Dreckley / Dreckly - at some point in the future; soon, but not immediately; like "mañana", but less urgent (derives from English "directly" but differs in meaning)
One of the many charms of Cornwall is its quirkiness. Of course, the county is rightly and staunchly proud of its cultural, if not political, independence from those `up country.` A couple of examples from our most recent visit....
The first is that, however much the Cornish economy relies on tourism, now and again you come across little things that make you wonder just how welcome you really are. During a recent visit, we parked in the almost secret car park above Pendower beach and so I had a look at where the rest of the few cars that were parked there came from. Lo and behold, they were all `local` but one had a sticker on the rear bumper showing the Cornish cross with `NON EMMETT` emblazoned across the middle. Now the Cornish word for visitors and those who have made the Duchy their retirement or second home is....Emmetts. And this car sticker was a clear signal that the owner was Cornish through and through. I felt I should buy one that just said `EMMETT.`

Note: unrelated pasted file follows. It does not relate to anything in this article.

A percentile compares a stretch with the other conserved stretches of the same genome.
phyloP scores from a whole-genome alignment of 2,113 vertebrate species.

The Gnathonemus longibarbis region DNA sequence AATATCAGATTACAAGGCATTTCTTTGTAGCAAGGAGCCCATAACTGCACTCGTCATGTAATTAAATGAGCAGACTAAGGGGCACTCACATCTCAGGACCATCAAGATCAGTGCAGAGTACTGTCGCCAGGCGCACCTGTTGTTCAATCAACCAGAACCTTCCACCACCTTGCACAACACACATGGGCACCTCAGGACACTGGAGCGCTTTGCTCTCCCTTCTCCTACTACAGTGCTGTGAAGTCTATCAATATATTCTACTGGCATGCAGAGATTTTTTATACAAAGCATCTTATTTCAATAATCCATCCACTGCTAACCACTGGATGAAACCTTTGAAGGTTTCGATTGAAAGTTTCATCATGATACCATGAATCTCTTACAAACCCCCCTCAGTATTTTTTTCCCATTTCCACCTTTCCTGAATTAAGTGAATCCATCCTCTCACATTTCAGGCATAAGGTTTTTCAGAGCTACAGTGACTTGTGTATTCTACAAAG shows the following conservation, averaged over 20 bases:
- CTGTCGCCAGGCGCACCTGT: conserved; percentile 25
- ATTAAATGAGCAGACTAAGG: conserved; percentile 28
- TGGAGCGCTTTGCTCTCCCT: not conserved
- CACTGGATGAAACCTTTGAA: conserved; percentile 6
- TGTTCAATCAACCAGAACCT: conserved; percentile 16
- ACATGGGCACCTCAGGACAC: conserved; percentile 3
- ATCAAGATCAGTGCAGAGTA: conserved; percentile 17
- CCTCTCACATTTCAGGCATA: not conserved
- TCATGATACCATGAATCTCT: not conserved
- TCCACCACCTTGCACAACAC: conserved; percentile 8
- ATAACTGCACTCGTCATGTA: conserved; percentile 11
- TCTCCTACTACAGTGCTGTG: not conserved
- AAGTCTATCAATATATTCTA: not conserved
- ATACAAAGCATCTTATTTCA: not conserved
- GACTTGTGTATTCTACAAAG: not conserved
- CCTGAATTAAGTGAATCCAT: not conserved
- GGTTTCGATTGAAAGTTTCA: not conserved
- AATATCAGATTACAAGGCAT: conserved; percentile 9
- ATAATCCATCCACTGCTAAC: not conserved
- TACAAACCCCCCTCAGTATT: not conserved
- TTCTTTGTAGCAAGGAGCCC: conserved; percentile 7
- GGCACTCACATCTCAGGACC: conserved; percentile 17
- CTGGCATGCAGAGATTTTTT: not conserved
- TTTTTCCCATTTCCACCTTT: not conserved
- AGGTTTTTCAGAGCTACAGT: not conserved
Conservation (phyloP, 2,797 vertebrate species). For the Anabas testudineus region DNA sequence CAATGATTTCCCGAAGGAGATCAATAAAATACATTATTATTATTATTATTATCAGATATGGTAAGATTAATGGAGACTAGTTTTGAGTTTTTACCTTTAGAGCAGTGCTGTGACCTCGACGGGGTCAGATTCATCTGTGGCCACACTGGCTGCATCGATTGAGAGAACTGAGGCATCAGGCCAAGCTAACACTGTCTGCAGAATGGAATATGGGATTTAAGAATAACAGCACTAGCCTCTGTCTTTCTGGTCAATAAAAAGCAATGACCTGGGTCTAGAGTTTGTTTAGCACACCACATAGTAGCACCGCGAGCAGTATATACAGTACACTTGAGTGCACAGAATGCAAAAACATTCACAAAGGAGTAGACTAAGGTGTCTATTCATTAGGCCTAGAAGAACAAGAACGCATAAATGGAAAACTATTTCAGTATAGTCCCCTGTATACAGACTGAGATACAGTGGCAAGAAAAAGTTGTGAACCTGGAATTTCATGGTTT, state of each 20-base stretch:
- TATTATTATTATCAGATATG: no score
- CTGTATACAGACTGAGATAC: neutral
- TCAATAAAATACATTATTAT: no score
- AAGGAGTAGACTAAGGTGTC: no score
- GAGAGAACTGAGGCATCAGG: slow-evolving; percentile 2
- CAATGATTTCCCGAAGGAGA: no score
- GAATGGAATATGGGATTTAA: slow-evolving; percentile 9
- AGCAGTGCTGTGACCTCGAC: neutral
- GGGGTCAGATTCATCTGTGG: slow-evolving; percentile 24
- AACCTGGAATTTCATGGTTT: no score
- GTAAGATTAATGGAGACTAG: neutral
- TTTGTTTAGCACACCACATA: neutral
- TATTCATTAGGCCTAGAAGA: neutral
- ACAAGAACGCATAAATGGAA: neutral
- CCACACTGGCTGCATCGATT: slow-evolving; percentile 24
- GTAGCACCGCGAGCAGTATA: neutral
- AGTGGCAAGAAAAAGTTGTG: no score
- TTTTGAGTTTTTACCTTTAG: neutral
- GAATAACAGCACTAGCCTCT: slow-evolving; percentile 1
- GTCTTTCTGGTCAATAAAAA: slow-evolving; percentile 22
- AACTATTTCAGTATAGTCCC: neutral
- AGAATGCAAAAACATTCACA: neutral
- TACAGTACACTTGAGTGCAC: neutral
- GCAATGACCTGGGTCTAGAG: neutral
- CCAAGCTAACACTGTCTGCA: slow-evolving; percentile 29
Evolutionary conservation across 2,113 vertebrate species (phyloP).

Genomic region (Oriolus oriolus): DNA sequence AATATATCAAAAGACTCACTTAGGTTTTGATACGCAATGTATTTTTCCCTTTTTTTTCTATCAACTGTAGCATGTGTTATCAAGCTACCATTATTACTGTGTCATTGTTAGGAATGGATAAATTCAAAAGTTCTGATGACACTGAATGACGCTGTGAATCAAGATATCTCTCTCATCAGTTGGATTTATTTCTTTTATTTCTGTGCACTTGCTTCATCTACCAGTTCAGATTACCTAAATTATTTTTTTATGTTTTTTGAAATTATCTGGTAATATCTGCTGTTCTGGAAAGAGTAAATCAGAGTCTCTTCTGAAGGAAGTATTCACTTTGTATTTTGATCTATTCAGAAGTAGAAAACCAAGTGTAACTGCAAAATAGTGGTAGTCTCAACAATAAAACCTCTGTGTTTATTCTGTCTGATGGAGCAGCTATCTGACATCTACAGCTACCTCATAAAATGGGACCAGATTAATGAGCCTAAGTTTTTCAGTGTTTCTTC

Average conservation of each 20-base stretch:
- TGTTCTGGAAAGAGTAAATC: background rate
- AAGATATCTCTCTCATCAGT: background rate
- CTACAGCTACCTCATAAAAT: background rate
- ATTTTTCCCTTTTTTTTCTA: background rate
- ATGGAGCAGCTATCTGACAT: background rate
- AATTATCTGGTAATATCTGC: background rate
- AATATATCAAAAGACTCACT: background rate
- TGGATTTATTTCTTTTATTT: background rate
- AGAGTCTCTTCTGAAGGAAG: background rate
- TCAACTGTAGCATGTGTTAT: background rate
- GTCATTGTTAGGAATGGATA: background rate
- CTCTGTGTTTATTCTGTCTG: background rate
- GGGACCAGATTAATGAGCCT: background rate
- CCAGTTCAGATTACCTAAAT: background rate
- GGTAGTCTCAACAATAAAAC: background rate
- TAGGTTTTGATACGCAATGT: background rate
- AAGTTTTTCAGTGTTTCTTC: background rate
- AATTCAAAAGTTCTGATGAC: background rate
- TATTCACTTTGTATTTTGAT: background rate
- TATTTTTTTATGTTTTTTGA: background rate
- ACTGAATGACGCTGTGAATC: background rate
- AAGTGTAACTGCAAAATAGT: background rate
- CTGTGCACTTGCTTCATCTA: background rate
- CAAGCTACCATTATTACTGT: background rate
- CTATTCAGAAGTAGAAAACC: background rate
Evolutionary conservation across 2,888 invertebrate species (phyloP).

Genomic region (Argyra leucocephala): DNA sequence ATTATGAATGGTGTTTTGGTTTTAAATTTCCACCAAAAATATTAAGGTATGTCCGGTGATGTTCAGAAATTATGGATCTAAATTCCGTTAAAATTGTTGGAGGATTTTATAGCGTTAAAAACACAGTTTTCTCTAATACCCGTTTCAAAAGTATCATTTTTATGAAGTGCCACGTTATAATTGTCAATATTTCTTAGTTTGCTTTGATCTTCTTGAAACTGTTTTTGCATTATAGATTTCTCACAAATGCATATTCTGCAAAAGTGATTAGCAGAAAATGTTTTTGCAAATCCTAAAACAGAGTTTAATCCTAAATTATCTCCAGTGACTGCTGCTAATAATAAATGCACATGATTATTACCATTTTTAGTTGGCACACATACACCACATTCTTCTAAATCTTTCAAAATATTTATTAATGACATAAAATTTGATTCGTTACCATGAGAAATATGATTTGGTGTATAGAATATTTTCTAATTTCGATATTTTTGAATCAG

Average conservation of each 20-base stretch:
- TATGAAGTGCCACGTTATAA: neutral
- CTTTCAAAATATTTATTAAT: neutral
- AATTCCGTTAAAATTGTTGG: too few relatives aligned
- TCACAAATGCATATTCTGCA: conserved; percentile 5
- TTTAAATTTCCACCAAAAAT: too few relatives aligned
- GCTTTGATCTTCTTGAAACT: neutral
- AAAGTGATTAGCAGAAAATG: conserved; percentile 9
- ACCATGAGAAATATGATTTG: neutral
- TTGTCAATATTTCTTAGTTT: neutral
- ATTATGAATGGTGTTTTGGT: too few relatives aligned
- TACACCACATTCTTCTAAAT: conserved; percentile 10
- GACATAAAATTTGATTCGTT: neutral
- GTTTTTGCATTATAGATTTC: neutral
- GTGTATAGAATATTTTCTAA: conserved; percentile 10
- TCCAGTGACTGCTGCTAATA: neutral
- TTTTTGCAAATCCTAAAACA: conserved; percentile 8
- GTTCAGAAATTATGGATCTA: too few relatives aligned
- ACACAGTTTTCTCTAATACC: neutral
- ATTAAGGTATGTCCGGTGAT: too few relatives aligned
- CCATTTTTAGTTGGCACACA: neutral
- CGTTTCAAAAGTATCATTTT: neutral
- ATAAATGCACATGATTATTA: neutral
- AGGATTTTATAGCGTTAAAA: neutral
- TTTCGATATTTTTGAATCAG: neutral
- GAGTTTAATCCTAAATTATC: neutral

More intriguingly, on the drive back to Rosevine from St. Anthony`s Head, I noticed a signpost in the village of Gerrans that puzzled me. Nowadays it`s impossible to see the join between Gerrans and Portscatho but the signpost pointed the way to Portscatho just down the hill. What took my eye was that Portscatho was spelt `PORTSCATHA.`
Further research has shown that the same signpost points the way to St. Austell, Tregony , Percuil and St. Anthony. All very helpful. Only St. Austell was spelt `ST. AUSTEL,` Tregony was spelt `TREGONEY,` Percuil was spelt `PORTHCUIL` and St. Anthony was spelt `ST. ANTONY.` All of which makes that particular signpost possibly the most intriguing in all of Cornwall. I`m reluctant to draw its idiosyncrasies to the attention of the authorities because I`m sure, given the passage of time, it will all be put right dreckly.
Proper job !!
Proper job !!